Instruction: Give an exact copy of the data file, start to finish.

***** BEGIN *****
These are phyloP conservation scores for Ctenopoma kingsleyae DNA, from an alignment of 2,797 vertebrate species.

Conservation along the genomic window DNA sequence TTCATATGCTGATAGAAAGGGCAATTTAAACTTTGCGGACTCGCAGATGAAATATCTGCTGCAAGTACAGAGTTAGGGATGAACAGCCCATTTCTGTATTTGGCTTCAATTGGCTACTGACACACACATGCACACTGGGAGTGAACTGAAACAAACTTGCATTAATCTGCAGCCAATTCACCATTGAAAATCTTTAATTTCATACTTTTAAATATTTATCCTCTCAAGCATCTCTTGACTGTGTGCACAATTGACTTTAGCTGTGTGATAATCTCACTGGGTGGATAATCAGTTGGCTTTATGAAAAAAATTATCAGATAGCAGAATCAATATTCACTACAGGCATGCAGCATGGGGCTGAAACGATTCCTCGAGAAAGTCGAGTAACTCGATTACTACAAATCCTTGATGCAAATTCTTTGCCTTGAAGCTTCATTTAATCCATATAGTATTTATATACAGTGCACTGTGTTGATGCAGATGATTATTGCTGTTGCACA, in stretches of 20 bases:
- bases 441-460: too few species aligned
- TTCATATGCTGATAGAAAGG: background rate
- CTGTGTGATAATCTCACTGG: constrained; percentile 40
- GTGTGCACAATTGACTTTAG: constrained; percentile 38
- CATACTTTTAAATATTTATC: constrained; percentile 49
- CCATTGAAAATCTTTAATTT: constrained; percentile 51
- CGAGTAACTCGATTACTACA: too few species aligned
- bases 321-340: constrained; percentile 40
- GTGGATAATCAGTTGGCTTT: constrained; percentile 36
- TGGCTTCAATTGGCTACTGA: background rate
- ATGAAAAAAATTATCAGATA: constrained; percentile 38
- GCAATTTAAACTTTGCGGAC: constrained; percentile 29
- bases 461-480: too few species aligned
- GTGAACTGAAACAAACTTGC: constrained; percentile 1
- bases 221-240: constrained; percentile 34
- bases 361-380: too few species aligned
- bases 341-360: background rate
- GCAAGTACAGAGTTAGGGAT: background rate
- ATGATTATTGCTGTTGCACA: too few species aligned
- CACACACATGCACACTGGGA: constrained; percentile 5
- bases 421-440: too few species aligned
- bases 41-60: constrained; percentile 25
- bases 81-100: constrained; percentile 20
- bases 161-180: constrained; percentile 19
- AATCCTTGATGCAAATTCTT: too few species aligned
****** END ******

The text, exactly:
These are phyloP conservation scores for Ctenopoma kingsleyae DNA, from an alignment of 2,797 vertebrate species.

Conservation along the genomic window DNA sequence TTCATATGCTGATAGAAAGGGCAATTTAAACTTTGCGGACTCGCAGATGAAATATCTGCTGCAAGTACAGAGTTAGGGATGAACAGCCCATTTCTGTATTTGGCTTCAATTGGCTACTGACACACACATGCACACTGGGAGTGAACTGAAACAAACTTGCATTAATCTGCAGCCAATTCACCATTGAAAATCTTTAATTTCATACTTTTAAATATTTATCCTCTCAAGCATCTCTTGACTGTGTGCACAATTGACTTTAGCTGTGTGATAATCTCACTGGGTGGATAATCAGTTGGCTTTATGAAAAAAATTATCAGATAGCAGAATCAATATTCACTACAGGCATGCAGCATGGGGCTGAAACGATTCCTCGAGAAAGTCGAGTAACTCGATTACTACAAATCCTTGATGCAAATTCTTTGCCTTGAAGCTTCATTTAATCCATATAGTATTTATATACAGTGCACTGTGTTGATGCAGATGATTATTGCTGTTGCACA, in stretches of 20 bases:
- bases 441-460: too few species aligned
- TTCATATGCTGATAGAAAGG: background rate
- CTGTGTGATAATCTCACTGG: constrained; percentile 40
- GTGTGCACAATTGACTTTAG: constrained; percentile 38
- CATACTTTTAAATATTTATC: constrained; percentile 49
- CCATTGAAAATCTTTAATTT: constrained; percentile 51
- CGAGTAACTCGATTACTACA: too few species aligned
- bases 321-340: constrained; percentile 40
- GTGGATAATCAGTTGGCTTT: constrained; percentile 36
- TGGCTTCAATTGGCTACTGA: background rate
- ATGAAAAAAATTATCAGATA: constrained; percentile 38
- GCAATTTAAACTTTGCGGAC: constrained; percentile 29
- bases 461-480: too few species aligned
- GTGAACTGAAACAAACTTGC: constrained; percentile 1
- bases 221-240: constrained; percentile 34
- bases 361-380: too few species aligned
- bases 341-360: background rate
- GCAAGTACAGAGTTAGGGAT: background rate
- ATGATTATTGCTGTTGCACA: too few species aligned
- CACACACATGCACACTGGGA: constrained; percentile 5
- bases 421-440: too few species aligned
- bases 41-60: constrained; percentile 25
- bases 81-100: constrained; percentile 20
- bases 161-180: constrained; percentile 19
- AATCCTTGATGCAAATTCTT: too few species aligned